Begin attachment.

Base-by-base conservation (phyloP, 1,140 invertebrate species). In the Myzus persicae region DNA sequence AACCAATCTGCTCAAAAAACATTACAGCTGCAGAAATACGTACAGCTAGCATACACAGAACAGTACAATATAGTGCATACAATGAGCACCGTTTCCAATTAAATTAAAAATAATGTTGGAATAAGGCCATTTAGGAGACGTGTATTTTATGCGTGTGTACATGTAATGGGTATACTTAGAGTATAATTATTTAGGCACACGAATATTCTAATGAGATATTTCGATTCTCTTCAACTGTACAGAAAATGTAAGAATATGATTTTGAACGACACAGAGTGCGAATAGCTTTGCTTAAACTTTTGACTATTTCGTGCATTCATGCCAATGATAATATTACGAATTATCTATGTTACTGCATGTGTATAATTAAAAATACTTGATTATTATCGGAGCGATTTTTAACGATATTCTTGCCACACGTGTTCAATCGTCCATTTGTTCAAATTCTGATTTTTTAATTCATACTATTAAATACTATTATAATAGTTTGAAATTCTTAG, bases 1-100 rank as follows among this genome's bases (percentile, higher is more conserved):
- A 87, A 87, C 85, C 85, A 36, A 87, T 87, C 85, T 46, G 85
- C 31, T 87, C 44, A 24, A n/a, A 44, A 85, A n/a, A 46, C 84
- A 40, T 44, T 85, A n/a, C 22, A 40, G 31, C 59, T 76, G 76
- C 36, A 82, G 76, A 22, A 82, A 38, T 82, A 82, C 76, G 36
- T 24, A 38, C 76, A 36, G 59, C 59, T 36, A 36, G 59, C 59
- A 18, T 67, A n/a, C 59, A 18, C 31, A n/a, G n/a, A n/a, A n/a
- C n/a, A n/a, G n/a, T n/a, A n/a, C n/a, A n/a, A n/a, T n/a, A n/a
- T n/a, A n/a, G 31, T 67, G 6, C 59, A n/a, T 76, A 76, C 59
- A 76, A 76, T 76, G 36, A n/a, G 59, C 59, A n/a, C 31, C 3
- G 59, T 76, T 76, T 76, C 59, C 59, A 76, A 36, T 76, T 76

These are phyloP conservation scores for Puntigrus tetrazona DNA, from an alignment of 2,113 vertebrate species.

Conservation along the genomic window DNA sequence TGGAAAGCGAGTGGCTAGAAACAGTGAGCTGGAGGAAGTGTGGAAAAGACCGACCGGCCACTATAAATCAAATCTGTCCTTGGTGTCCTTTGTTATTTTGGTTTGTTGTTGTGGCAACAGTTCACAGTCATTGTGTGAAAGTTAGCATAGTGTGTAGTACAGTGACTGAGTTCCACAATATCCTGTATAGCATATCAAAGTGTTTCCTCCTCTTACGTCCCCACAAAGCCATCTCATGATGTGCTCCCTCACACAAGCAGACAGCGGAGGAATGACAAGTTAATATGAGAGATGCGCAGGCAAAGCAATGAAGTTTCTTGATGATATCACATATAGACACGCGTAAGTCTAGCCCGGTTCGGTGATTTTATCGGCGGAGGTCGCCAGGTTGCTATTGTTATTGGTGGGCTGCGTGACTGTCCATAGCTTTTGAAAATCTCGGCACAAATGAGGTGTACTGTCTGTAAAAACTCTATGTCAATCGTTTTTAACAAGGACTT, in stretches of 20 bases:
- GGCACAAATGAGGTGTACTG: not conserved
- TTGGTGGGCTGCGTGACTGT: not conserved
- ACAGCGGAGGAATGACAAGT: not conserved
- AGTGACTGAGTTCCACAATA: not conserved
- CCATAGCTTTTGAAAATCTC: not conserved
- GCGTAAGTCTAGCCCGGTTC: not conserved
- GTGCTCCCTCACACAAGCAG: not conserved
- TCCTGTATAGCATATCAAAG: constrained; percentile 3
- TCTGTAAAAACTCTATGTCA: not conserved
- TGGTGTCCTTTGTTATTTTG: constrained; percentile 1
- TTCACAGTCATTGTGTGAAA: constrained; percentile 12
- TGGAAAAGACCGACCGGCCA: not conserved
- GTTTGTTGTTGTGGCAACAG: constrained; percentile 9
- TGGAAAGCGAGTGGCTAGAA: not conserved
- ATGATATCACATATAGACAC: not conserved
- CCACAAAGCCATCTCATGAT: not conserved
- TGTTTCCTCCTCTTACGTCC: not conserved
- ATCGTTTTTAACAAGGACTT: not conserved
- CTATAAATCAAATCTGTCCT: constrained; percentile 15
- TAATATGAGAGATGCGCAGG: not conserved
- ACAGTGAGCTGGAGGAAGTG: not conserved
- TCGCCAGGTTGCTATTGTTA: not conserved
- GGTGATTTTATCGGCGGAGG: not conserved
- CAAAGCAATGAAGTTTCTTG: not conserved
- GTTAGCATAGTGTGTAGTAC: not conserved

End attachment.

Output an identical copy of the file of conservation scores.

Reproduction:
Base-by-base conservation (phyloP, 1,140 invertebrate species). In the Myzus persicae region DNA sequence AACCAATCTGCTCAAAAAACATTACAGCTGCAGAAATACGTACAGCTAGCATACACAGAACAGTACAATATAGTGCATACAATGAGCACCGTTTCCAATTAAATTAAAAATAATGTTGGAATAAGGCCATTTAGGAGACGTGTATTTTATGCGTGTGTACATGTAATGGGTATACTTAGAGTATAATTATTTAGGCACACGAATATTCTAATGAGATATTTCGATTCTCTTCAACTGTACAGAAAATGTAAGAATATGATTTTGAACGACACAGAGTGCGAATAGCTTTGCTTAAACTTTTGACTATTTCGTGCATTCATGCCAATGATAATATTACGAATTATCTATGTTACTGCATGTGTATAATTAAAAATACTTGATTATTATCGGAGCGATTTTTAACGATATTCTTGCCACACGTGTTCAATCGTCCATTTGTTCAAATTCTGATTTTTTAATTCATACTATTAAATACTATTATAATAGTTTGAAATTCTTAG, bases 1-100 rank as follows among this genome's bases (percentile, higher is more conserved):
- A 87, A 87, C 85, C 85, A 36, A 87, T 87, C 85, T 46, G 85
- C 31, T 87, C 44, A 24, A n/a, A 44, A 85, A n/a, A 46, C 84
- A 40, T 44, T 85, A n/a, C 22, A 40, G 31, C 59, T 76, G 76
- C 36, A 82, G 76, A 22, A 82, A 38, T 82, A 82, C 76, G 36
- T 24, A 38, C 76, A 36, G 59, C 59, T 36, A 36, G 59, C 59
- A 18, T 67, A n/a, C 59, A 18, C 31, A n/a, G n/a, A n/a, A n/a
- C n/a, A n/a, G n/a, T n/a, A n/a, C n/a, A n/a, A n/a, T n/a, A n/a
- T n/a, A n/a, G 31, T 67, G 6, C 59, A n/a, T 76, A 76, C 59
- A 76, A 76, T 76, G 36, A n/a, G 59, C 59, A n/a, C 31, C 3
- G 59, T 76, T 76, T 76, C 59, C 59, A 76, A 36, T 76, T 76

These are phyloP conservation scores for Puntigrus tetrazona DNA, from an alignment of 2,113 vertebrate species.

Conservation along the genomic window DNA sequence TGGAAAGCGAGTGGCTAGAAACAGTGAGCTGGAGGAAGTGTGGAAAAGACCGACCGGCCACTATAAATCAAATCTGTCCTTGGTGTCCTTTGTTATTTTGGTTTGTTGTTGTGGCAACAGTTCACAGTCATTGTGTGAAAGTTAGCATAGTGTGTAGTACAGTGACTGAGTTCCACAATATCCTGTATAGCATATCAAAGTGTTTCCTCCTCTTACGTCCCCACAAAGCCATCTCATGATGTGCTCCCTCACACAAGCAGACAGCGGAGGAATGACAAGTTAATATGAGAGATGCGCAGGCAAAGCAATGAAGTTTCTTGATGATATCACATATAGACACGCGTAAGTCTAGCCCGGTTCGGTGATTTTATCGGCGGAGGTCGCCAGGTTGCTATTGTTATTGGTGGGCTGCGTGACTGTCCATAGCTTTTGAAAATCTCGGCACAAATGAGGTGTACTGTCTGTAAAAACTCTATGTCAATCGTTTTTAACAAGGACTT, in stretches of 20 bases:
- GGCACAAATGAGGTGTACTG: not conserved
- TTGGTGGGCTGCGTGACTGT: not conserved
- ACAGCGGAGGAATGACAAGT: not conserved
- AGTGACTGAGTTCCACAATA: not conserved
- CCATAGCTTTTGAAAATCTC: not conserved
- GCGTAAGTCTAGCCCGGTTC: not conserved
- GTGCTCCCTCACACAAGCAG: not conserved
- TCCTGTATAGCATATCAAAG: constrained; percentile 3
- TCTGTAAAAACTCTATGTCA: not conserved
- TGGTGTCCTTTGTTATTTTG: constrained; percentile 1
- TTCACAGTCATTGTGTGAAA: constrained; percentile 12
- TGGAAAAGACCGACCGGCCA: not conserved
- GTTTGTTGTTGTGGCAACAG: constrained; percentile 9
- TGGAAAGCGAGTGGCTAGAA: not conserved
- ATGATATCACATATAGACAC: not conserved
- CCACAAAGCCATCTCATGAT: not conserved
- TGTTTCCTCCTCTTACGTCC: not conserved
- ATCGTTTTTAACAAGGACTT: not conserved
- CTATAAATCAAATCTGTCCT: constrained; percentile 15
- TAATATGAGAGATGCGCAGG: not conserved
- ACAGTGAGCTGGAGGAAGTG: not conserved
- TCGCCAGGTTGCTATTGTTA: not conserved
- GGTGATTTTATCGGCGGAGG: not conserved
- CAAAGCAATGAAGTTTCTTG: not conserved
- GTTAGCATAGTGTGTAGTAC: not conserved